Posted: April 2018
Solange Peters, MD-PhD, PD-MER, runs the Thoracic Malignancies Program in the Department of Oncology at the University of Lausanne, Switzerland. Her main field of interest is new biomarker discovery and validation in preclinical/clinical settings, and she is also involved in developing multimodality trials for locally advanced NSCLC. She has been elected President of the European Society for Medical Oncology (ESMO) for the 2020-2021 term.
Here, Dr. Peters discusses the global importance of the Blueprint Project’s efforts regarding standardization of PD-L1 assays and terminology. She also defines tumor mutation burden (TMB) and shows how it might complement PD-L1 and speculates on the evolving complexity of biomarker identification and use in predicting immune response.
Q: How has the Blueprint Project affected thoracic oncology practice in Europe? Are there similar or duplicative projects in Europe?
A: The Blueprint Project has changed the practice in Europe. There are similar initiatives at national, or even regional, levels in Europe. The initiatives— a German ring trial,1 a French initiative,2 and a few others in Europe and beyond3,4—started more less at the same time as the Blueprint Project, with results being reported around the same time. It is very reassuring that they are all reporting similar results and describing, with accuracy, the same conclusions. The Blueprint Project is important because we don’t usually speak about potential and probable regional/interinstitutional differences and variations in the way immunohistochemistry might be performed and interpreted. I think that the convergence of the regional data in combination with the international reliability of the IASLC Project is extremely strong. All of the initiatives aim to harmonize the determination of PD-L1 positivity. This picture has been confused and confounded by the various pharmaceutical companies that were each using a different way to assess PD-L1, at every step of this assessment methodology. With the publication of the Blueprint results, there is now a stronger effort to try to standardize the way PD-L1 is defined. For example, every university hospital in Switzerland, which is a small country, is using the same platform, the same antibody, and the same quality-assessment processes including round robins to ensure that PD-L1 is being defined exactly the same way across the country.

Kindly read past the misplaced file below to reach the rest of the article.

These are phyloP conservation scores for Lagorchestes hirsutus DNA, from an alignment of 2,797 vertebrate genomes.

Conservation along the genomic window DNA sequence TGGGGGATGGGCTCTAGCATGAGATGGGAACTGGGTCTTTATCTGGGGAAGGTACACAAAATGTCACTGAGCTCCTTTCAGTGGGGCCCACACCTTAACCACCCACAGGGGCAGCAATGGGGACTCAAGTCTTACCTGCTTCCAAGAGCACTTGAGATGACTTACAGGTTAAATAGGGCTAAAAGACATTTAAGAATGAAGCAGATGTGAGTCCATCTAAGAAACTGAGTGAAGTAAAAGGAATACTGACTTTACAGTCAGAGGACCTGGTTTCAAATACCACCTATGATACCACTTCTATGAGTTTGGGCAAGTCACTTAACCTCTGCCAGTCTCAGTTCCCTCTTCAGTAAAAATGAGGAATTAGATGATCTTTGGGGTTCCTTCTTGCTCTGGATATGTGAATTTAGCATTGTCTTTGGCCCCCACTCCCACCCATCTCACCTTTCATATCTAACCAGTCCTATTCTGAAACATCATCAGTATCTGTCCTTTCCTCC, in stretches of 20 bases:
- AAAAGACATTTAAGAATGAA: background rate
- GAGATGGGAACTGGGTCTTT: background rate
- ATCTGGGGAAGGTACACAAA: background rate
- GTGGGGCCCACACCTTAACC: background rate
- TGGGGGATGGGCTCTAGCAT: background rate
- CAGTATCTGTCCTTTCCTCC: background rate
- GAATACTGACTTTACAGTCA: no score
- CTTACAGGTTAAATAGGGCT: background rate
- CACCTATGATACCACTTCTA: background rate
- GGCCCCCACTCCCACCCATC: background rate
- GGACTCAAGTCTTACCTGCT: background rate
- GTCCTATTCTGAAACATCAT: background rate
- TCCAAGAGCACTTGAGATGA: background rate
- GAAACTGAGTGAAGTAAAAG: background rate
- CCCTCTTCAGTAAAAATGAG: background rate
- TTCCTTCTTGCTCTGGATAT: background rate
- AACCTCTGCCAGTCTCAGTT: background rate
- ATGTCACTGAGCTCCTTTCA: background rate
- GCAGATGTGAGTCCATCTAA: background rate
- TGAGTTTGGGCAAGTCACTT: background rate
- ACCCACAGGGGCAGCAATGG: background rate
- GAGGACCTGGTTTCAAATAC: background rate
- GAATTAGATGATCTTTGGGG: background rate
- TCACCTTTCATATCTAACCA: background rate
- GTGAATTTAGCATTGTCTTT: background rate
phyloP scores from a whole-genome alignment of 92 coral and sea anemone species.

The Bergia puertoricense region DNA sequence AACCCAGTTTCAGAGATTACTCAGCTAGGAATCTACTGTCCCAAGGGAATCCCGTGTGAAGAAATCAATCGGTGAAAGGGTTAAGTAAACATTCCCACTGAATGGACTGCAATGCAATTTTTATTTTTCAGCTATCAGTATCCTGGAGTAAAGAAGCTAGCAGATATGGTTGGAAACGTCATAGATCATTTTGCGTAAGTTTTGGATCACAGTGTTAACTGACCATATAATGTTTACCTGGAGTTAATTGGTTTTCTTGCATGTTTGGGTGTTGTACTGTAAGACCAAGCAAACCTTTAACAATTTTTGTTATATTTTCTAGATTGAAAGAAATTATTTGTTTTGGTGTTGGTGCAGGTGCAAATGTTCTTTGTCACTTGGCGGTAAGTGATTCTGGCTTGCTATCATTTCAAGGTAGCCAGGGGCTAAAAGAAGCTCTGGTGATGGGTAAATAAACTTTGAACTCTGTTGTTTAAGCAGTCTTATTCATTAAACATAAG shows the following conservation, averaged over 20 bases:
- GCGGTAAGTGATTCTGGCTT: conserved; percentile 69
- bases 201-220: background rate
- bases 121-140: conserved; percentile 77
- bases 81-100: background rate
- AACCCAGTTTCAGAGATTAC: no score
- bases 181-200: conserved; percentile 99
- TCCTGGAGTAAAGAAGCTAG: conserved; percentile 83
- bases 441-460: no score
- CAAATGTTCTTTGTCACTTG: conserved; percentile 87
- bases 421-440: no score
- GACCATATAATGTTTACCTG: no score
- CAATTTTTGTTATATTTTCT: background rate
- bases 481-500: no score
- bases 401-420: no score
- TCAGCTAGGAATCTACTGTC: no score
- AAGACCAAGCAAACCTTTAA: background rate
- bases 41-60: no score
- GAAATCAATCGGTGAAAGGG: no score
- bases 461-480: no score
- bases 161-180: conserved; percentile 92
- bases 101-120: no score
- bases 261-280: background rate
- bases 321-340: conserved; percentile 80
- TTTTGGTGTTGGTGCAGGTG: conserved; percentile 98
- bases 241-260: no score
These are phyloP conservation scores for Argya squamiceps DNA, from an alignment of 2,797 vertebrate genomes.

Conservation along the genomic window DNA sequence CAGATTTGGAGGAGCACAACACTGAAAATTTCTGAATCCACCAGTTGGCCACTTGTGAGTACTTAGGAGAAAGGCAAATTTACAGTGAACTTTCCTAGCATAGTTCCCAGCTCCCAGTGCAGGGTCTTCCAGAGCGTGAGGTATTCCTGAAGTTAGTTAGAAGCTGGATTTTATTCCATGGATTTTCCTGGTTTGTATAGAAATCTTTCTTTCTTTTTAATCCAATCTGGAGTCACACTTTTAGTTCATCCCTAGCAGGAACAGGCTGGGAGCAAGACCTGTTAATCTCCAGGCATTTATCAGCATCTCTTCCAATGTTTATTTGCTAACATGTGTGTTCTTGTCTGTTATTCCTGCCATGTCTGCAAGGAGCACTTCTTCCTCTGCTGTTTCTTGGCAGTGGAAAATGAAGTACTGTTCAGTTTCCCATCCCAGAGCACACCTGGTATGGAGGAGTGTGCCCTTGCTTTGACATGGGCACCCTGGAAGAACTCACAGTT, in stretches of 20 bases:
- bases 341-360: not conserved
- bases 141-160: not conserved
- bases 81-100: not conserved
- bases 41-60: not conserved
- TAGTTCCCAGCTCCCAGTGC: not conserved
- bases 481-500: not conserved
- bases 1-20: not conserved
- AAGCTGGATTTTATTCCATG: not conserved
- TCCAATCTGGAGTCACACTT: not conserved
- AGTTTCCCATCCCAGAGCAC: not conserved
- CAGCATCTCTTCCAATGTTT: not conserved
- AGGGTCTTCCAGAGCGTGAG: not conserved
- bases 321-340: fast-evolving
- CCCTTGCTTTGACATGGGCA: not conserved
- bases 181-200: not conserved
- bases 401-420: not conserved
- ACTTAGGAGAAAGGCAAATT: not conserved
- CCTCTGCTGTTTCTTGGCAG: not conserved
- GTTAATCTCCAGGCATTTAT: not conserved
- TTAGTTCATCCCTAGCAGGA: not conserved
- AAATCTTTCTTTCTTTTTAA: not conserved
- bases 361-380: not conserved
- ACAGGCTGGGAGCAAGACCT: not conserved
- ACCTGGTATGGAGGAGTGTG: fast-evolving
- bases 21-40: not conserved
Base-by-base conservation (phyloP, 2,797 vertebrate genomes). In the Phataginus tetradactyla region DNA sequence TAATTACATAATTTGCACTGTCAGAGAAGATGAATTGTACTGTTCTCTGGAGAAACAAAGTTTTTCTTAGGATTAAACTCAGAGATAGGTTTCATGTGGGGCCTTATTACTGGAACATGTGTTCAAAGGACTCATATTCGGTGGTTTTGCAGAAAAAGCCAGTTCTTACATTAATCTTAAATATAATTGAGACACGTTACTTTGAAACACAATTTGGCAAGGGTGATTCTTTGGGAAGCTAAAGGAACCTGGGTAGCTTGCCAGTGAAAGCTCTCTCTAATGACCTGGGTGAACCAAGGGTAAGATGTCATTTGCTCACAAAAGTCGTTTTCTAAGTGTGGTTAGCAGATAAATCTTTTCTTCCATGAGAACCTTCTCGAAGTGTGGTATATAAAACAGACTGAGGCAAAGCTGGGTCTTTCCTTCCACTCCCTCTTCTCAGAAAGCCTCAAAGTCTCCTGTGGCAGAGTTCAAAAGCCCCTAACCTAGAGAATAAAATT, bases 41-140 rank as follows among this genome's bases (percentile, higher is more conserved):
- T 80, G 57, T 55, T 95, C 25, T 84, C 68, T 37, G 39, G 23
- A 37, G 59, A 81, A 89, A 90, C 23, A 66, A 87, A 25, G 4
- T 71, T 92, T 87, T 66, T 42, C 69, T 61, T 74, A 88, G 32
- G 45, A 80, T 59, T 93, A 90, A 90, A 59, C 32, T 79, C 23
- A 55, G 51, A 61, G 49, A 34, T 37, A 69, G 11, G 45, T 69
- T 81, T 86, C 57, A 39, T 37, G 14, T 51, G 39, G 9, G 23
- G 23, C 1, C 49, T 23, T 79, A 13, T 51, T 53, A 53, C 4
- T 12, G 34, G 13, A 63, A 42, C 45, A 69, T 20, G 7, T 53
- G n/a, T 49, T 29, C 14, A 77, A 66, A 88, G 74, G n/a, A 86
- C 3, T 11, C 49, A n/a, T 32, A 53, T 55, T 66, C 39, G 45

Q: To what extent will TMB supplement or supplant PD-L1 testing?